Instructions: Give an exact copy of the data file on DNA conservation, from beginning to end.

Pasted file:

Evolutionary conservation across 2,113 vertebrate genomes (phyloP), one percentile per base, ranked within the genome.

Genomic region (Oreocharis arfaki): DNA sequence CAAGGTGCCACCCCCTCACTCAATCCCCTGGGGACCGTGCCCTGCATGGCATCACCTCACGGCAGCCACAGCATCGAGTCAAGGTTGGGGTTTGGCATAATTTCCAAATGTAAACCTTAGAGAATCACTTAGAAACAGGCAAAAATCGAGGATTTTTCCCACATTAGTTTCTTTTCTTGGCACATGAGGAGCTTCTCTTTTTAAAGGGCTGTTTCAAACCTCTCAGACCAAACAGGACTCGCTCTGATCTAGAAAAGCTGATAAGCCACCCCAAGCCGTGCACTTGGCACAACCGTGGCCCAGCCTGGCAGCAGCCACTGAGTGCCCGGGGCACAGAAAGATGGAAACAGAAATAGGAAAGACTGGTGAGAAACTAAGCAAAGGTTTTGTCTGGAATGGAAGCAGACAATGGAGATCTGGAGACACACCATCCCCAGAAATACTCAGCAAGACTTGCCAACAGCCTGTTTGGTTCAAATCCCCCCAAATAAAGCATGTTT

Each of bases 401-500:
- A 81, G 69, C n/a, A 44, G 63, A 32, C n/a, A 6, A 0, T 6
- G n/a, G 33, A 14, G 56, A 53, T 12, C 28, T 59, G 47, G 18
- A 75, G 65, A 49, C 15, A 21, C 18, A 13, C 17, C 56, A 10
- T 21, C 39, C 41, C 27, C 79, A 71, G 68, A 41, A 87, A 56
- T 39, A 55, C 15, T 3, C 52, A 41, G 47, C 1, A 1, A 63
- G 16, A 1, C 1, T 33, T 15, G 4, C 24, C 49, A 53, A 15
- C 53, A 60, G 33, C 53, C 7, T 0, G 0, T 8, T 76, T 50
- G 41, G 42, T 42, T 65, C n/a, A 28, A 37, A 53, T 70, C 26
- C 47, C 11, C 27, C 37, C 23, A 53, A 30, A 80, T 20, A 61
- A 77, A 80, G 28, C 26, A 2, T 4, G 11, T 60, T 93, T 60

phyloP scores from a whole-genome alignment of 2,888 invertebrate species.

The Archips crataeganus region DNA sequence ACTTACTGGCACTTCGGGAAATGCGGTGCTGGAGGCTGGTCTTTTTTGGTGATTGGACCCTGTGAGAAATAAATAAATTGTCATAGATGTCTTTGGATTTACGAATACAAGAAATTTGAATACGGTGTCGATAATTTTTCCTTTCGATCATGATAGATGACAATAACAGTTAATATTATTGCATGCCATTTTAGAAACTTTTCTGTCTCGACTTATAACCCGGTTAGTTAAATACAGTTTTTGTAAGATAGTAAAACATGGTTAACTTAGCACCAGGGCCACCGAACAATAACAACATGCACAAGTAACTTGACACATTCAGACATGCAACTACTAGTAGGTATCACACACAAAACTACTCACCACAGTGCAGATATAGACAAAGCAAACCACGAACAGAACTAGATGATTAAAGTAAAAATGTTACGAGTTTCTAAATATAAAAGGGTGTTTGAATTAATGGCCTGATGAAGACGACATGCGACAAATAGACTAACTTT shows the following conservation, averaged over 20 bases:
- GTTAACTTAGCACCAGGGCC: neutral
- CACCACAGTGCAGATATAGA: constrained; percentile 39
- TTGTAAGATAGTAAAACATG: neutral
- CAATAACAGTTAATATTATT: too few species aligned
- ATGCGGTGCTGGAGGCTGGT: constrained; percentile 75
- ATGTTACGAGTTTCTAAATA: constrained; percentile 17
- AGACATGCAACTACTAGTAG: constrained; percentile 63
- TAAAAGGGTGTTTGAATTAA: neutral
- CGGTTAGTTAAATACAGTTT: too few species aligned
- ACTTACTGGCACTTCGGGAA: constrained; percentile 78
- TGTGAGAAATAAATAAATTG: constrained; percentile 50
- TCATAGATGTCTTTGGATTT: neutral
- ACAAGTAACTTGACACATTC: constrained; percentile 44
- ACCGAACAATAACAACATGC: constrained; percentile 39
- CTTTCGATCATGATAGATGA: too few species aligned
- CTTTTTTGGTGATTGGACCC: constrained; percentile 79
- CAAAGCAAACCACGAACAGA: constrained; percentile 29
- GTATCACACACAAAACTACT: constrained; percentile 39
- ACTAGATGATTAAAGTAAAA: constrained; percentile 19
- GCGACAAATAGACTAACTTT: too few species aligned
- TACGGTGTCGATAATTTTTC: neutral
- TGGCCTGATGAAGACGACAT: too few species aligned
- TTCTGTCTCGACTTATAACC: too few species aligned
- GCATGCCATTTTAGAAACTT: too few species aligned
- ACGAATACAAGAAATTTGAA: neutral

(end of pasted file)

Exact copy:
Evolutionary conservation across 2,113 vertebrate genomes (phyloP), one percentile per base, ranked within the genome.

Genomic region (Oreocharis arfaki): DNA sequence CAAGGTGCCACCCCCTCACTCAATCCCCTGGGGACCGTGCCCTGCATGGCATCACCTCACGGCAGCCACAGCATCGAGTCAAGGTTGGGGTTTGGCATAATTTCCAAATGTAAACCTTAGAGAATCACTTAGAAACAGGCAAAAATCGAGGATTTTTCCCACATTAGTTTCTTTTCTTGGCACATGAGGAGCTTCTCTTTTTAAAGGGCTGTTTCAAACCTCTCAGACCAAACAGGACTCGCTCTGATCTAGAAAAGCTGATAAGCCACCCCAAGCCGTGCACTTGGCACAACCGTGGCCCAGCCTGGCAGCAGCCACTGAGTGCCCGGGGCACAGAAAGATGGAAACAGAAATAGGAAAGACTGGTGAGAAACTAAGCAAAGGTTTTGTCTGGAATGGAAGCAGACAATGGAGATCTGGAGACACACCATCCCCAGAAATACTCAGCAAGACTTGCCAACAGCCTGTTTGGTTCAAATCCCCCCAAATAAAGCATGTTT

Each of bases 401-500:
- A 81, G 69, C n/a, A 44, G 63, A 32, C n/a, A 6, A 0, T 6
- G n/a, G 33, A 14, G 56, A 53, T 12, C 28, T 59, G 47, G 18
- A 75, G 65, A 49, C 15, A 21, C 18, A 13, C 17, C 56, A 10
- T 21, C 39, C 41, C 27, C 79, A 71, G 68, A 41, A 87, A 56
- T 39, A 55, C 15, T 3, C 52, A 41, G 47, C 1, A 1, A 63
- G 16, A 1, C 1, T 33, T 15, G 4, C 24, C 49, A 53, A 15
- C 53, A 60, G 33, C 53, C 7, T 0, G 0, T 8, T 76, T 50
- G 41, G 42, T 42, T 65, C n/a, A 28, A 37, A 53, T 70, C 26
- C 47, C 11, C 27, C 37, C 23, A 53, A 30, A 80, T 20, A 61
- A 77, A 80, G 28, C 26, A 2, T 4, G 11, T 60, T 93, T 60

phyloP scores from a whole-genome alignment of 2,888 invertebrate species.

The Archips crataeganus region DNA sequence ACTTACTGGCACTTCGGGAAATGCGGTGCTGGAGGCTGGTCTTTTTTGGTGATTGGACCCTGTGAGAAATAAATAAATTGTCATAGATGTCTTTGGATTTACGAATACAAGAAATTTGAATACGGTGTCGATAATTTTTCCTTTCGATCATGATAGATGACAATAACAGTTAATATTATTGCATGCCATTTTAGAAACTTTTCTGTCTCGACTTATAACCCGGTTAGTTAAATACAGTTTTTGTAAGATAGTAAAACATGGTTAACTTAGCACCAGGGCCACCGAACAATAACAACATGCACAAGTAACTTGACACATTCAGACATGCAACTACTAGTAGGTATCACACACAAAACTACTCACCACAGTGCAGATATAGACAAAGCAAACCACGAACAGAACTAGATGATTAAAGTAAAAATGTTACGAGTTTCTAAATATAAAAGGGTGTTTGAATTAATGGCCTGATGAAGACGACATGCGACAAATAGACTAACTTT shows the following conservation, averaged over 20 bases:
- GTTAACTTAGCACCAGGGCC: neutral
- CACCACAGTGCAGATATAGA: constrained; percentile 39
- TTGTAAGATAGTAAAACATG: neutral
- CAATAACAGTTAATATTATT: too few species aligned
- ATGCGGTGCTGGAGGCTGGT: constrained; percentile 75
- ATGTTACGAGTTTCTAAATA: constrained; percentile 17
- AGACATGCAACTACTAGTAG: constrained; percentile 63
- TAAAAGGGTGTTTGAATTAA: neutral
- CGGTTAGTTAAATACAGTTT: too few species aligned
- ACTTACTGGCACTTCGGGAA: constrained; percentile 78
- TGTGAGAAATAAATAAATTG: constrained; percentile 50
- TCATAGATGTCTTTGGATTT: neutral
- ACAAGTAACTTGACACATTC: constrained; percentile 44
- ACCGAACAATAACAACATGC: constrained; percentile 39
- CTTTCGATCATGATAGATGA: too few species aligned
- CTTTTTTGGTGATTGGACCC: constrained; percentile 79
- CAAAGCAAACCACGAACAGA: constrained; percentile 29
- GTATCACACACAAAACTACT: constrained; percentile 39
- ACTAGATGATTAAAGTAAAA: constrained; percentile 19
- GCGACAAATAGACTAACTTT: too few species aligned
- TACGGTGTCGATAATTTTTC: neutral
- TGGCCTGATGAAGACGACAT: too few species aligned
- TTCTGTCTCGACTTATAACC: too few species aligned
- GCATGCCATTTTAGAAACTT: too few species aligned
- ACGAATACAAGAAATTTGAA: neutral